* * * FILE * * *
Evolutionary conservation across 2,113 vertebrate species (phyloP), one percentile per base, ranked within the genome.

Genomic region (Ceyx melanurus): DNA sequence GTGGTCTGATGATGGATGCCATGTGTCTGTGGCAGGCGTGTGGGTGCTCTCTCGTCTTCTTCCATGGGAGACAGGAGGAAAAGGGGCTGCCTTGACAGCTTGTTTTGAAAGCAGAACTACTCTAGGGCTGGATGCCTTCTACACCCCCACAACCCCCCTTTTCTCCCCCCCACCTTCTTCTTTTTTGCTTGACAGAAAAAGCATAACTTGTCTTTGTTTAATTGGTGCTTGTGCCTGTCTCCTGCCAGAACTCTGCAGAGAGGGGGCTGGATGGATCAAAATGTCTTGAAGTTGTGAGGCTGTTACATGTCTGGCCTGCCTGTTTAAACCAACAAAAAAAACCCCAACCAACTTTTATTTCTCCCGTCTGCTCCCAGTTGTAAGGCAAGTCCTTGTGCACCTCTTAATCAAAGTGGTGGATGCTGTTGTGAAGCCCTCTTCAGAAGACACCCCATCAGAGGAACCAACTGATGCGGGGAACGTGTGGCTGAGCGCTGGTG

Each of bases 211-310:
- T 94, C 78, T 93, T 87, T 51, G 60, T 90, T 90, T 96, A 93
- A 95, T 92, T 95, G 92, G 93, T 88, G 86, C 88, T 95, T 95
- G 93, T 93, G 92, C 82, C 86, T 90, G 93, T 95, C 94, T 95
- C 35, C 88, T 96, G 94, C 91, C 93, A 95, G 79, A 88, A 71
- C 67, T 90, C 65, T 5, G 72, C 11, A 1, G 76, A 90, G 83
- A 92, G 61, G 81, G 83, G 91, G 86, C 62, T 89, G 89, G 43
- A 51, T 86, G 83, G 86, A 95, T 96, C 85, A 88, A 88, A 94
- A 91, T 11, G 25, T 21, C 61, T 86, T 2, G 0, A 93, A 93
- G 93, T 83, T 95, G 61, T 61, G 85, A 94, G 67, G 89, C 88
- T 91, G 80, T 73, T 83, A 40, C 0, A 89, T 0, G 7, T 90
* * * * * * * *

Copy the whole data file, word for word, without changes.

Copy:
Evolutionary conservation across 2,113 vertebrate species (phyloP), one percentile per base, ranked within the genome.

Genomic region (Ceyx melanurus): DNA sequence GTGGTCTGATGATGGATGCCATGTGTCTGTGGCAGGCGTGTGGGTGCTCTCTCGTCTTCTTCCATGGGAGACAGGAGGAAAAGGGGCTGCCTTGACAGCTTGTTTTGAAAGCAGAACTACTCTAGGGCTGGATGCCTTCTACACCCCCACAACCCCCCTTTTCTCCCCCCCACCTTCTTCTTTTTTGCTTGACAGAAAAAGCATAACTTGTCTTTGTTTAATTGGTGCTTGTGCCTGTCTCCTGCCAGAACTCTGCAGAGAGGGGGCTGGATGGATCAAAATGTCTTGAAGTTGTGAGGCTGTTACATGTCTGGCCTGCCTGTTTAAACCAACAAAAAAAACCCCAACCAACTTTTATTTCTCCCGTCTGCTCCCAGTTGTAAGGCAAGTCCTTGTGCACCTCTTAATCAAAGTGGTGGATGCTGTTGTGAAGCCCTCTTCAGAAGACACCCCATCAGAGGAACCAACTGATGCGGGGAACGTGTGGCTGAGCGCTGGTG

Each of bases 211-310:
- T 94, C 78, T 93, T 87, T 51, G 60, T 90, T 90, T 96, A 93
- A 95, T 92, T 95, G 92, G 93, T 88, G 86, C 88, T 95, T 95
- G 93, T 93, G 92, C 82, C 86, T 90, G 93, T 95, C 94, T 95
- C 35, C 88, T 96, G 94, C 91, C 93, A 95, G 79, A 88, A 71
- C 67, T 90, C 65, T 5, G 72, C 11, A 1, G 76, A 90, G 83
- A 92, G 61, G 81, G 83, G 91, G 86, C 62, T 89, G 89, G 43
- A 51, T 86, G 83, G 86, A 95, T 96, C 85, A 88, A 88, A 94
- A 91, T 11, G 25, T 21, C 61, T 86, T 2, G 0, A 93, A 93
- G 93, T 83, T 95, G 61, T 61, G 85, A 94, G 67, G 89, C 88
- T 91, G 80, T 73, T 83, A 40, C 0, A 89, T 0, G 7, T 90